For COVID-19 Testing Resources, you can check with your healthcare provider or any the following resources:
State of California
Latino Health Access
Testing is available through the OC Health Care Agency (HCA) for people who live or work in Orange County and is recommended if:
- You have symptoms of COVID-19, whether or not you are vaccinated.
- Don't have symptoms but have a known COVID-19 exposure or exposure concerns.
- Are an essential worker with frequent contacts with the public.
- Even if fully vaccinated, COVID-19 testing is recommended:
- 24 hours before gathering or traveling (domestic or international)
- 3-5 days after gathering or traveling (domestic or international)
If you have health insurance and need help finding your health care provider, call the customer service number on your insurance card, or view websites of major health care providers in Orange County.
Community members with general questions related to COVID-19 can contact the County of Orange COVID-19 Hotline at (714) 834-2000. For medical questions, residents can call the Health Referral Line at (800) 564-8448. COVID-related health tip handouts are also available.
Types of Testing
There are three kinds of tests for COVID-19: PCR/viral tests and serology/antibody tests.
- A PCR or molecular test tells you if you have a current infection. It is taken with a swab in the mouth, nose or throat.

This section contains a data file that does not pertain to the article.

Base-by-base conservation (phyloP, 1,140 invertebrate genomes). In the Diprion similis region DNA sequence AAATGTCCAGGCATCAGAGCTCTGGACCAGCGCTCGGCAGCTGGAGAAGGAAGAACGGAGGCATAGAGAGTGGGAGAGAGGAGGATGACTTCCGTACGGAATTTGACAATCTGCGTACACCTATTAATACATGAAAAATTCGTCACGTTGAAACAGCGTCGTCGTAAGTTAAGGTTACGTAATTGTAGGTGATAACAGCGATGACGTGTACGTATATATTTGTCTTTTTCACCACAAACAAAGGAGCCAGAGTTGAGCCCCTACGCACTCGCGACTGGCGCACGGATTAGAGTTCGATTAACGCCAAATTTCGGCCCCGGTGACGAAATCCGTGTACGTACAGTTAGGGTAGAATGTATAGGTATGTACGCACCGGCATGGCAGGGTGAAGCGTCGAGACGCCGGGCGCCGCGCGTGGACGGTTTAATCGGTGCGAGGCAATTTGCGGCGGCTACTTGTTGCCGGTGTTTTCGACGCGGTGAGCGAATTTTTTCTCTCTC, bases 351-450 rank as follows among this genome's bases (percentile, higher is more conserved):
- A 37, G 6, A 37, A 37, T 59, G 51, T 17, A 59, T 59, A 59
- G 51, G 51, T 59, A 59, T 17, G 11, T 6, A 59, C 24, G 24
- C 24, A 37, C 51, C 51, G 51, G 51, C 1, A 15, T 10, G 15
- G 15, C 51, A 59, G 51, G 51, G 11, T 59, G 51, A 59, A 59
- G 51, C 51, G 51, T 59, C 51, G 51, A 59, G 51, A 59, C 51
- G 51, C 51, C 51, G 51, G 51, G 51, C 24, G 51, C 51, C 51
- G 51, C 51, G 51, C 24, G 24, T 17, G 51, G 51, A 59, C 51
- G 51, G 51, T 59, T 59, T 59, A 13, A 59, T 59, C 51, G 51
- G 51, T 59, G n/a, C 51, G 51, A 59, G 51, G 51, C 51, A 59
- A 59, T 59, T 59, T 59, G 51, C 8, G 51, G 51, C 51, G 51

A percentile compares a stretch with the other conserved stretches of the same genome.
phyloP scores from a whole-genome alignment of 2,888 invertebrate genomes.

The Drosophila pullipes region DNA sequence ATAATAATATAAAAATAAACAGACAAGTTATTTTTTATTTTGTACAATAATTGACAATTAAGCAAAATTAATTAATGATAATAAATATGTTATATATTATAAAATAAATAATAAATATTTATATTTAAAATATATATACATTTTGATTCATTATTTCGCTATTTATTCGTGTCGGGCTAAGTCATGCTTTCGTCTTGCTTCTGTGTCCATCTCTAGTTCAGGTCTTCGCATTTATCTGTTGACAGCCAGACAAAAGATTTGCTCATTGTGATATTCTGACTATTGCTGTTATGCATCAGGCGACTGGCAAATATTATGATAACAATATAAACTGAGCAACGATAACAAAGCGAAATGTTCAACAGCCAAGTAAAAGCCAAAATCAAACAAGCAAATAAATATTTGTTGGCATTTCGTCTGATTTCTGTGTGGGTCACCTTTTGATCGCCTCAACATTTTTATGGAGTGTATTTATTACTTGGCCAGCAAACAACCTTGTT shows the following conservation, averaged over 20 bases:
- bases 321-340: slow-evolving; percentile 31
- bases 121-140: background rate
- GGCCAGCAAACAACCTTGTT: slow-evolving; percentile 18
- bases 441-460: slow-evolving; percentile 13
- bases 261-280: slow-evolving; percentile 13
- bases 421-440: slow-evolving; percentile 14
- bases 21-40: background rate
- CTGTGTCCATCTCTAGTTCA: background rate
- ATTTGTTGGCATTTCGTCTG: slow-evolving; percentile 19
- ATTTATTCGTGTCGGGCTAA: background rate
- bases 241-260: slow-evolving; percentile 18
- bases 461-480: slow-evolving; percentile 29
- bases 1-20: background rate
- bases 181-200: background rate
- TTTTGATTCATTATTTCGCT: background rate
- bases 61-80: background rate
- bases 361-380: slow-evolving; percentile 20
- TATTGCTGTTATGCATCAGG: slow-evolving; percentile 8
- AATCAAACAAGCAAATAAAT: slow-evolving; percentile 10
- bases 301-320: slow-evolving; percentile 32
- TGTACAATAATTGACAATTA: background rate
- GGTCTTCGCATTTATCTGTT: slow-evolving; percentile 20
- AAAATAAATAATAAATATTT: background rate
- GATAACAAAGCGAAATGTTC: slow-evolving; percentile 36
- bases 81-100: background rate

- An antigen test is a newer COVID-19 test that tells if you have a current infection. It is taken with a nostril or throat swab.
- An antibody (serology) test does NOT tell you if you are infected currently. It only tells you if you had a previous infection and currently is not recommended for individual use. It is done through a needle or fingerstick to get a blood sample.
For more information on the different types of tests visit HERE.
Resources on this page are for PCR/viral tests or antigen testing for COVID-19 in Orange County.
Antigen Test Fact Sheet
Clearance from Isolation and Return to Work for Persons with Confirmed COVID-19 Infection
Persons with confirmed COVID-19 infection can have isolation precautions discontinued when their illness improves by three criteria:
- At least 10 days have passed since symptoms first appeared and
- At least 24 hours have passed since last fever without the use of fever-reducing medications and
- Other symptoms have improved.
CDC no longer recommends the test-based strategy to determine when to discontinue home isolation, except for rare exceptions.